Antiretroviral therapy (ART) is increasingly used in resource-limited settings [1,2], although treatment use on average covers less than half of patients in need, largely due to the costs of setting up and sustaining sufficiently widespread services for diagnosis and treatment and hence limitations in access to care [1,2]. In many settings, second-line drug regimens are also available [1,3,4] and it is important to consider how people on first-line ART are monitored, in order to decide if and when a switch to a second-line regimen is needed [5–18]. In most resource-limited settings the decision to switch is based on incidence of clinical events or on CD4 cell count levels, whereas in developed countries a raised viral load level is the criterion used [19,20]. Viral load monitoring is currently unavailable in the majority of resource-limited settings, although cheap and robust viral load measurement approaches suitable for future use in such settings are being developed (e.g. [21–25]). Since loss of CD4 cells can be slow after virologic failure, basing the decision to switch to second line on new clinical events (‘clinical monitoring’) results in people with virologic failure remaining on their regimens, during which time new resistance mutations may develop [13,26,27].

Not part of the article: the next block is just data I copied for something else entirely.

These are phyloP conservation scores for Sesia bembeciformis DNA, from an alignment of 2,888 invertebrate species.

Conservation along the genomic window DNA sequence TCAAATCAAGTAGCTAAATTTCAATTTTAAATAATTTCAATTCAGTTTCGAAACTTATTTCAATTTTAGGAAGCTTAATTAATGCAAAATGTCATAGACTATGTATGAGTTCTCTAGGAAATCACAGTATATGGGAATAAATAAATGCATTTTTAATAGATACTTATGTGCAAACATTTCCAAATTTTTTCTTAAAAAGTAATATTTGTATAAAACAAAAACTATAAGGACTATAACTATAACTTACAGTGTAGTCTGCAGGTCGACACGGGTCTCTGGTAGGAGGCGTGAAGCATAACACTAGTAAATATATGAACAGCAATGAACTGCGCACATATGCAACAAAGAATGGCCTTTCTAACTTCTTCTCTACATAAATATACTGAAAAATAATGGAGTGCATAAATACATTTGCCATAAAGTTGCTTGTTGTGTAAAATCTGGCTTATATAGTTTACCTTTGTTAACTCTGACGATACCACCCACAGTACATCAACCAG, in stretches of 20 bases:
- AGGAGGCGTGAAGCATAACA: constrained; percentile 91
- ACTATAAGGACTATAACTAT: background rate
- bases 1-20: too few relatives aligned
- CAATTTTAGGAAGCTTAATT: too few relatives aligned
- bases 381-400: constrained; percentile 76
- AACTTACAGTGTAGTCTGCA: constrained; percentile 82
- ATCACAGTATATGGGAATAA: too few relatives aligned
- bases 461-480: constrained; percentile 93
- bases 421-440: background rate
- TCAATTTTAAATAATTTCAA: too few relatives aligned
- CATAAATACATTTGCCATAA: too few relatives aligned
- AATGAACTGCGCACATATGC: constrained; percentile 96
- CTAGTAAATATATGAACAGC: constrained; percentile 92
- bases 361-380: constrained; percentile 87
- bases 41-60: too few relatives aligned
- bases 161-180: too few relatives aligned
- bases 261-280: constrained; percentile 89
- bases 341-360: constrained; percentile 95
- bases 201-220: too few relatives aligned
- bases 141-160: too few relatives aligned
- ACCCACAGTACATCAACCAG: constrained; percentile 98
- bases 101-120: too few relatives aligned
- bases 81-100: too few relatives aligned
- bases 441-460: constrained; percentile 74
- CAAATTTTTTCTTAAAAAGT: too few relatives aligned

There has been concern that use of clinical rather than viral load monitoring will lead to a lower efficacy of the second-line regimen, due to increased levels of resistance to nucleoside analogue drugs used in the second-line regimen resulting from the delay in switching, and to increased rates of clinical progression and death. However, it has been demonstrated that delivery of ART and selection of patients for second-line therapy without viral load monitoring can still result in extremely low rates of clinical progression and mortality in parts of sub-Saharan Africa, such as was seen in the Development of Antiretroviral Therapy in Africa (DART) trial in Uganda and Zimbabwe over more than 5 years of follow-up (e.g. ). A modelling study from ourselves has suggested that the mortality benefit for people on ART of use of viral load-driven switching may be modest . These studies, however, have not directly addressed the other major concern with use of clinical (or CD4 cell count) monitoring, that of increased transmission of resistant virus, undermining the effects of first-line ART for the future . Models of HIV transmission have been used to predict emergence of transmitted drug resistance (e.g. [28–34]) but analyses of using viral load monitoring to reduce transmission of resistant HIV have been limited to extreme scenarios of no viral load or 100% access . In this study we use a more detailed computer simulation model to predict transmission of drug resistance according to timing of introduction of viral load over the coming years.